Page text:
12 October 2009

Establishing a Tantrum Routine

Tantrums are inevitable. There's no way around it. They are a part of the developmental process, and something most children must go through in order to grow. I used to work in a great preschool years back. I started my career in the 2 year old room. WOW. WOW. Yeah, multiple tantrums with multiple children... daily. It wasn't always a constant, but only by developing some understanding of the process AND developing a coping strategy for myself, did I make it through without being completely exhausted or losing my sanity!

It seems that once a child starts in on a tantrum, she is stuck in a downward spiral and cannot pull herself out... as if her body physically craves the continuation of this emotional extreme. Thus she continues to spiral. It's important to remember that while the initial start of a tantrum appears intentional ("throwing a fit" because she doesn't get her way), most children are really experiencing what I call a "developmental" tantrum. They are trying to balance their growing sense of independence with their emotions, and still learning how to temper or regulate their reactions and self-soothe.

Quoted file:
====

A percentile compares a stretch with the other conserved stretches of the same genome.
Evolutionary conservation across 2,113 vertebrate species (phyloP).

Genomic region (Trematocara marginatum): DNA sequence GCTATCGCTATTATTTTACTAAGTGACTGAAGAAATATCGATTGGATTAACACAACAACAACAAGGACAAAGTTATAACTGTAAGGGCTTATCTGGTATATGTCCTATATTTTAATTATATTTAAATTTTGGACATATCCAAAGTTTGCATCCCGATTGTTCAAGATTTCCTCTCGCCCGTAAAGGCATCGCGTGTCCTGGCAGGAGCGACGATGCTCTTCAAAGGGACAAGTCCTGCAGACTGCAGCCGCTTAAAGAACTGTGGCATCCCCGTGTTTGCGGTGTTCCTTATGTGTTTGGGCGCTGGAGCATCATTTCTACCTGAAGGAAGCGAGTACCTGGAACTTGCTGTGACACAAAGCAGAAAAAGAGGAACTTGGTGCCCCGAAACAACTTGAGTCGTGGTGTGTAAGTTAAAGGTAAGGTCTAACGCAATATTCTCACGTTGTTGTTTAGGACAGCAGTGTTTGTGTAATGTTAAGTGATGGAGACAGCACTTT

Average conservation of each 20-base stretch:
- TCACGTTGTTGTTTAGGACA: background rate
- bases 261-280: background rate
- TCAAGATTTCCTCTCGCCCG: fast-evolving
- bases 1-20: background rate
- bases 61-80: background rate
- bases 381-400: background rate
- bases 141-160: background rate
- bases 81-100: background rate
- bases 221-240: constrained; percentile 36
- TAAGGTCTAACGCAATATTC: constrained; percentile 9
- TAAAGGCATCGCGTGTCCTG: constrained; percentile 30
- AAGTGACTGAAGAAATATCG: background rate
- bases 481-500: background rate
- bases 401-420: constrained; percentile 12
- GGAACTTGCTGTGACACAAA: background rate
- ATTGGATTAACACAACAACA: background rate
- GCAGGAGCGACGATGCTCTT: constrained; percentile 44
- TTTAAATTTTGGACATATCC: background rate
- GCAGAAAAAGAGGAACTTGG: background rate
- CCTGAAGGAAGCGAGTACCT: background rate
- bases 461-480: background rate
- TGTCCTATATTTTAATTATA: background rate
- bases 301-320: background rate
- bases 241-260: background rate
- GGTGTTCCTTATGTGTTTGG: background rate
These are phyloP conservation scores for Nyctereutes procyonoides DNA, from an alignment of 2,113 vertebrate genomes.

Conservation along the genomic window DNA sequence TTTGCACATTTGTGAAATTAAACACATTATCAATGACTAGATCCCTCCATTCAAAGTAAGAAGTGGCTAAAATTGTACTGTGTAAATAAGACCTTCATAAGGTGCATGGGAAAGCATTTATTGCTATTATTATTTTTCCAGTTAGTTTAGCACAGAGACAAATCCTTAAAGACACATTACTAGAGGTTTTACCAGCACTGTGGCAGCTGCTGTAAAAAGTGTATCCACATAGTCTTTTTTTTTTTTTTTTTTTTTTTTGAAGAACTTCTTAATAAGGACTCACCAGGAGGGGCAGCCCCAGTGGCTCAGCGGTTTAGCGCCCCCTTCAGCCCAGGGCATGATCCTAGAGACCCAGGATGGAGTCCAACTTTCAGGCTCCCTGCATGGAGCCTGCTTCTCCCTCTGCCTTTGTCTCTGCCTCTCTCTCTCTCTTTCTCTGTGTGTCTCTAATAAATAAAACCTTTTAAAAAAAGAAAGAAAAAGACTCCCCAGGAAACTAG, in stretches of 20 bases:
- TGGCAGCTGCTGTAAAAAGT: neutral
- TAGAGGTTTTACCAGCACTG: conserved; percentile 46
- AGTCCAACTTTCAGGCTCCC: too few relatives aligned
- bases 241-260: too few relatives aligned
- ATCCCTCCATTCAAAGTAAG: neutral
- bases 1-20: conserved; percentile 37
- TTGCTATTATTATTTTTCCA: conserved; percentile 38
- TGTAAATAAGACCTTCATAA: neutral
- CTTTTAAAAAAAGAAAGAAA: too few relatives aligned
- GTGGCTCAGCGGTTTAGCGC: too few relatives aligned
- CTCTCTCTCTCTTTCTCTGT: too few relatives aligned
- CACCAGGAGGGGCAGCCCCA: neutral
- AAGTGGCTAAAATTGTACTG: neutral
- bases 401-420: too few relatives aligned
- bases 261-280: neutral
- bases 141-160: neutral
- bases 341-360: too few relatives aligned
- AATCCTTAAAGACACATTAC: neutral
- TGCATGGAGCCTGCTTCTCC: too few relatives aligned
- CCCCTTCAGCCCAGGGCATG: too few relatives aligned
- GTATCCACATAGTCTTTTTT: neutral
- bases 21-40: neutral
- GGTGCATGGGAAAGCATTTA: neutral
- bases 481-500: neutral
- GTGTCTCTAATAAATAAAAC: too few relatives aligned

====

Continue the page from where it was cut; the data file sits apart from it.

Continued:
There are many approaches to coping with tantrums, this is simply my 2 cents. My hope is that you find some nuggets that stick with you and make your life a bit easier.

I suggest creating a tantrum ROUTINE. Just like a bedtime routine, bath routine, any other routine you have. In establishing a routine, you help your child predict the pattern, which helps her work through her tantrums more quickly, with less severity.

Step #1: Take care of YOURSELF FIRST.